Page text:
Your trash cans are a perfect breeding spot for pests for obvious reasons. There’s plenty of leftover food and hiding spots for these pests to thrive. This informs the need to pay special attention to appropriate garbage disposal.

Your trash cans should have close-fitting lids to prevent these pests from gaining access to it. And as soon as it is due for disposal, cart away its contents to a dump truck, clean it properly, and clean the area around it.

6. Maintain Your Outdoor Spaces

If you have a lawn, garden, or a small farm outside your house, you’ll have to maintain these places regularly to keep them from breeding pests. You can prevent the growth of wild and bushy plants by cutting them down to size or pruning them.

And if you have any mulch areas in your garden beds, the moisture retained around such places can breed these pests. You can replace these mulch areas with rocks or any suitable material that will not encourage pest sheltering.

7. Keep Outdoor Items Strictly Outdoors

Equipment and materials from your outdoor spaces–small garden, lawn, playground, or garage should not crossover into your other indoor spaces. These outdoor items( cleaning materials, work clothing, play toys and mechanical tool boxes etc) may be host to pests of all kinds.

So unless you can properly clean and disinfect them, ensure they remain outside your home. You can store them in a designated area outside your home–maybe, the garage. And most importantly, tell your kids to abstain from bringing them inside.

8. Properly Secure Your Food Items

From leftovers and uncovered foods to spillovers or foods that haven’t been cooked yet, household pests are always on the prowl for food items.

These pests are always lurking around for an opportunity, and the presence of uncovered foods or spilled foods will present them with the perfect opening to come in. So when next you finish eating, return your plates to the kitchen and clean around the places where you have just eaten.

9. Discard Unused Household Items

The presence of excess household equipment can constitute a fertile ground for pests to thrive. These pests can launch their attacks from these objects and retire back there after wreaking havoc. So if you have a lot of used or unused things lying fallow in your house, you’ll need to discard them as a matter of necessity.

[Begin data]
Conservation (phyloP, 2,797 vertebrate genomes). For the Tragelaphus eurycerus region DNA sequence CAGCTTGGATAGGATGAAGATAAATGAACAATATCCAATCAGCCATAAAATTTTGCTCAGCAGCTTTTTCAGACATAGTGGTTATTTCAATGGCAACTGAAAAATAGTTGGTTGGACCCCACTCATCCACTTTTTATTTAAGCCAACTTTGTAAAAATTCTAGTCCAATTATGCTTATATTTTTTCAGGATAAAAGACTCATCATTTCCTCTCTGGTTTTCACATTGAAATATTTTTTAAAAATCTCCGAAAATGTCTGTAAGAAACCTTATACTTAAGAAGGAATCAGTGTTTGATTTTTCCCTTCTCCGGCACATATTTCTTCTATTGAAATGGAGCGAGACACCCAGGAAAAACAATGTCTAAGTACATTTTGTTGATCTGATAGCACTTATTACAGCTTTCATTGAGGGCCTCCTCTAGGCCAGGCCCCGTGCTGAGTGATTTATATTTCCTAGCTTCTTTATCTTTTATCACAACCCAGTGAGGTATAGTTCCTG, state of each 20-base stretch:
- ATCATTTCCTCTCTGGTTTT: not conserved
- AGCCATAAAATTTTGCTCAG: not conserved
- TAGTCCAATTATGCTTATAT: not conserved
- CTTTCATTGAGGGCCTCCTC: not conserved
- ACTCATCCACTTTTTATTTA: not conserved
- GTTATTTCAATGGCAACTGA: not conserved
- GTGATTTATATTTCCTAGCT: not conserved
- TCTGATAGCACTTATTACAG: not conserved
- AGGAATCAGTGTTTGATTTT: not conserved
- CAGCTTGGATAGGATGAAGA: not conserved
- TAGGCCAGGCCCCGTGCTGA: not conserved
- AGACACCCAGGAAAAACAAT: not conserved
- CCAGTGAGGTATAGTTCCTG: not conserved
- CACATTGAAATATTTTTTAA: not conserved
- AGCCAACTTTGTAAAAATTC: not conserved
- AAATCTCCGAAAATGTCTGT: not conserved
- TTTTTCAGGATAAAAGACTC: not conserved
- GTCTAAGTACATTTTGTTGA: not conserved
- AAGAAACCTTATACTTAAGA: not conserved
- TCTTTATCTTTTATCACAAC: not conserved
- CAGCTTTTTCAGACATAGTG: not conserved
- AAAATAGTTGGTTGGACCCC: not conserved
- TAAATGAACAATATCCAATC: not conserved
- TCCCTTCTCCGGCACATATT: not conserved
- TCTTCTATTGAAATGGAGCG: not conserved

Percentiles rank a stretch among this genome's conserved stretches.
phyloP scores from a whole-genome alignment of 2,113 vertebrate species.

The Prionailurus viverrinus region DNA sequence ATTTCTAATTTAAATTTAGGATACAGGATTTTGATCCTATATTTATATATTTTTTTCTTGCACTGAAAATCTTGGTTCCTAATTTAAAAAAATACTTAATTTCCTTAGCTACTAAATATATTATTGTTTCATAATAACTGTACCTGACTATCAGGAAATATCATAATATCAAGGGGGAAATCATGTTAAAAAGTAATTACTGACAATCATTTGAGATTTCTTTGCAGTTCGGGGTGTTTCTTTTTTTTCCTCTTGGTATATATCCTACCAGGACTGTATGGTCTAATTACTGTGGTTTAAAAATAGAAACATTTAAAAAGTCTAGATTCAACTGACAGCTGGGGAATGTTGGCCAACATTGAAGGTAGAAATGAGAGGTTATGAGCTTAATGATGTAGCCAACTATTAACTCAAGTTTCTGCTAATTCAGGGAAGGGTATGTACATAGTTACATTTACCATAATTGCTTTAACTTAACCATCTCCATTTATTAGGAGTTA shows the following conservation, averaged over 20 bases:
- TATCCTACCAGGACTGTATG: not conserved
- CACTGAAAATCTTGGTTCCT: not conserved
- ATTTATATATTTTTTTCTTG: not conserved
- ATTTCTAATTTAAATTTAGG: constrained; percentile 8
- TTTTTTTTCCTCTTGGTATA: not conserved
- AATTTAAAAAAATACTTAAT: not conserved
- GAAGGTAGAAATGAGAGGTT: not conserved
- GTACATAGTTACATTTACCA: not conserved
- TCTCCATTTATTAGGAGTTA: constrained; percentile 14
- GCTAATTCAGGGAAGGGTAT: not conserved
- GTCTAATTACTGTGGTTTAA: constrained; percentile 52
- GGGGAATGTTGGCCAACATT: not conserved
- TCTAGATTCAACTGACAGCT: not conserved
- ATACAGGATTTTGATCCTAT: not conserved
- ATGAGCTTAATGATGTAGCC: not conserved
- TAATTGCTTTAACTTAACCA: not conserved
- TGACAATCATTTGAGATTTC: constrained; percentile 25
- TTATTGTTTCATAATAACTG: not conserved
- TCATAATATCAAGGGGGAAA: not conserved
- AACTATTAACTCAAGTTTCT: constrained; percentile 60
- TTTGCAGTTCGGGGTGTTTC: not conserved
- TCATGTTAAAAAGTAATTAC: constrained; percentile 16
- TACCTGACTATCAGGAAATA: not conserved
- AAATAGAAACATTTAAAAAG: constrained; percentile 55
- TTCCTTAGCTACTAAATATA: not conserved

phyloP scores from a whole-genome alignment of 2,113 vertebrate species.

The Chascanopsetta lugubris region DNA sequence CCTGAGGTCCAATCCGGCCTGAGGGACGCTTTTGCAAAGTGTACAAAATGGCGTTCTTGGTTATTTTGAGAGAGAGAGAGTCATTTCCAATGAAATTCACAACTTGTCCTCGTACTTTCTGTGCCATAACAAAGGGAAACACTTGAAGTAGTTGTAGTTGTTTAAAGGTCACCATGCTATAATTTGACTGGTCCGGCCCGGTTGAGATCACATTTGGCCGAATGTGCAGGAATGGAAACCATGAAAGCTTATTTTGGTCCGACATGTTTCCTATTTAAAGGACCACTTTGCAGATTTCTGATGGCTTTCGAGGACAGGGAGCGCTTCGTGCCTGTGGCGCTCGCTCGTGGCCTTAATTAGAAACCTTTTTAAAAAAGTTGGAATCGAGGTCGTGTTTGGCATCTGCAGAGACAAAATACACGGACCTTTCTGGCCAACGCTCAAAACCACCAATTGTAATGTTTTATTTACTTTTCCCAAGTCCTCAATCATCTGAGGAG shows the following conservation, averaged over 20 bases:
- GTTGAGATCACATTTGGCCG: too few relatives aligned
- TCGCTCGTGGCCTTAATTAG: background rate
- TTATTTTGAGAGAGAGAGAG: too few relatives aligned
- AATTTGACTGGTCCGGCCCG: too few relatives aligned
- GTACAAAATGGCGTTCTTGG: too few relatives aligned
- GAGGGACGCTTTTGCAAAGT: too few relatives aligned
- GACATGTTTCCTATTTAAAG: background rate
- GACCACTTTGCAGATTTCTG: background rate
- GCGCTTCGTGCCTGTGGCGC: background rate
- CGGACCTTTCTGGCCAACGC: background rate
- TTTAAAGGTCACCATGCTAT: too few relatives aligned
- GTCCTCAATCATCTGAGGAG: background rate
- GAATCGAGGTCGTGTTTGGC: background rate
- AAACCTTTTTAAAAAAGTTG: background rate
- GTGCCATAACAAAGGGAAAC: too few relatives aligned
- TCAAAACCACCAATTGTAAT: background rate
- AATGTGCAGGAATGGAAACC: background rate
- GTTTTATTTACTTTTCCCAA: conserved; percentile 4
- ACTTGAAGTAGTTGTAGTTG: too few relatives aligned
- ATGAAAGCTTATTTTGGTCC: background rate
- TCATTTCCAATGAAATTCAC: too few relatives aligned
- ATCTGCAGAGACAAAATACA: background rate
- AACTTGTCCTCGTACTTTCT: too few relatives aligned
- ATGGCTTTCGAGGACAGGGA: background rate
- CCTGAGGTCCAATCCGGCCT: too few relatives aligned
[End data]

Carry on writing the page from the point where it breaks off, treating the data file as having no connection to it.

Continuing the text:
From unused boxes to outgrown clothes and toys, or worn-out shoes and damaged appliances, take them all out. As long as you have no present or future use for them, you can give them away or trash them.

10. Carry Out Periodic Fumigation

After taking care of your part, you can also top it off with regular fumigation exercises. If you can’t do it yourself, contact a professional outdoor pest control service, and they’ll get the job done.

The fumigation should touch on all external parts of your home. It will root out all the resident pests outside of your home and destroy their habitations if properly done.

Sandy Jensen
Sandy Jensen, a celebrated writer in the home and garden niche, boasts over 12 years of hands-on experience. Her educational background includes a Bachelor’s in Landscape Architecture from Cornell University. Before joining our team in 2016, she worked as a landscape designer, combining her love for nature and design. Sandy's expertise shines through her articles, offering readers practical and aesthetically pleasing gardening tips. Off the clock, she enjoys hiking and nature photography, further nurturing her connection with the outdoors.